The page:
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Posted in Issue 13 (June 23), Update, Volume 39 (2020)

CJRA and COSSA to Host “Ask a Criminologist” Panel Exploring the Connection Between Immigration and Crime

COSSA and the Crime & Justice Research Alliance (CJRA) (a collaborative effort of the Academy of Criminal Justice Sciences and the American Society of Criminology, both COSSA members) will host the fourth in a series of “Ask a Criminologist” Congressional briefings on Monday, June 24. This interactive briefing will explore the relationships between immigration trends, policies, and public safety. The discussion will be moderated by CJRA Past Chair Dr. Nancy La Vigne of the Urban Institute and Dr. Anthony Peguero of Virginia Tech University. Featured speakers will include Dr. Daniel E. Martinez of the University of Arizona, Dr. Janice Iwama of American University, and Edward Flynn, former Chief of the Milwaukee Police Department. More information and a link to RSVP can be found here.

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Posted in Issue 12 (June 11), Update, Volume 38 (2019)

COSSA Joins Scientific Community in Call for End to Travel Ban

On January 31, COSSA joined over 170 other leading scientific organizations on a letter to the Trump Administration calling for it to rescind its January 27 executive order that placed a hold on legal travel to the for citizens of seven countries. The letter states that the undersigned organizations “are deeply concerned that this Executive Order will have a negative impact on the ability of scientists and engineers in industry and academia to enter, or leave from and return to, the. This will reduce U.S. science and engineering output to the detriment of America and Americans.” The letter is available in full here. Signatures are still being collected. COSSA’s Executive Director, Wendy Naus, discussed some of the potential implications of the Administration’s actions in recent article in the Huffington Post.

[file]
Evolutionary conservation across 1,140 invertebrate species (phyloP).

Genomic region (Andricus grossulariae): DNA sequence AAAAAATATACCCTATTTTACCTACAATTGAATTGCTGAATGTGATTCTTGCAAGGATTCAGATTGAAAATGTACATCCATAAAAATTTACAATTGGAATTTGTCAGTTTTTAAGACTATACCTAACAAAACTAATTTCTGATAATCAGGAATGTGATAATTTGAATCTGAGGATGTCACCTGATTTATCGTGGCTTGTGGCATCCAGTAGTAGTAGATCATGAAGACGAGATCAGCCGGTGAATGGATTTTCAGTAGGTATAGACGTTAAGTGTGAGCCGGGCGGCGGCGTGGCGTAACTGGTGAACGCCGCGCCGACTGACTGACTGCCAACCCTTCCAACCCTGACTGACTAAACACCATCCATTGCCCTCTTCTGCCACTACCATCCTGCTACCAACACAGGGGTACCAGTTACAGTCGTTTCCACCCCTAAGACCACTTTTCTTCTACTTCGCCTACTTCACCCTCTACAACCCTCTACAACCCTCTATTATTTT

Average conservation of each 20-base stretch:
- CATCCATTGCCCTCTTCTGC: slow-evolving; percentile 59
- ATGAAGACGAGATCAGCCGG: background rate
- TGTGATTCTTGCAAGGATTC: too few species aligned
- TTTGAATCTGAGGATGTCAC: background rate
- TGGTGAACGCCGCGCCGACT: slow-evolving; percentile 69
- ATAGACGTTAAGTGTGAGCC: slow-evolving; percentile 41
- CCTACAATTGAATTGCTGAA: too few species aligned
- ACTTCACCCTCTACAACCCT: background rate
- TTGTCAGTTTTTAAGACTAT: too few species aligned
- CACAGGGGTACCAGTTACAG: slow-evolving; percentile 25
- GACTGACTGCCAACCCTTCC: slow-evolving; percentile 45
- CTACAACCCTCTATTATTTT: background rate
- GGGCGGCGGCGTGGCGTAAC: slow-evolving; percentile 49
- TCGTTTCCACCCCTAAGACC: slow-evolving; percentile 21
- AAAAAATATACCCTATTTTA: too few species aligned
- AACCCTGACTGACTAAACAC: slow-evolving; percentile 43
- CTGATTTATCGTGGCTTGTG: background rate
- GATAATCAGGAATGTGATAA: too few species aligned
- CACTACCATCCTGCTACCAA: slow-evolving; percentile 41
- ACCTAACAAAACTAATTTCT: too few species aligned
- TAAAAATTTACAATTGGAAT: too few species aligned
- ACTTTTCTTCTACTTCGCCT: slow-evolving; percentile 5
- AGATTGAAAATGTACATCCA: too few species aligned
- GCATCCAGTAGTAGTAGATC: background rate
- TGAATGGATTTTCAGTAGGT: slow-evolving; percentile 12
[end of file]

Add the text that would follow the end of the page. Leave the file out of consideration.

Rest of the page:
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Posted in Issue 3 (February 7), Update, Volume 36 (2017)

NAS Releases New Reports on Immigrants, Forensic Science

The National Academy of Sciences (NAS) has recently released two noteworthy reports. The first, The Integration of Immigrants into American Society, compiles the available evidence on “how immigrants and their descendants are integrating into American society in a range of areas such as education, occupations, health, and language. The second report, sponsored by the National Institute of Justice (NIJ), examined NIJ’s efforts to advance forensic science research and recommend ways to improve its research program. The report, Support for Forensic Science Research: Improving the Scientific Role of the National Institute of Justice, finds, “NIJ has made progress in the past five or six years toward improving its research operations and expanding efforts to build a research infrastructure in forensic science… However, although these improvements are commendable and important, more work is needed to bolster NIJ’s ability to advance forensic science research.”

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Posted in Issue 18 (October 6), Update, Volume 34 (2015)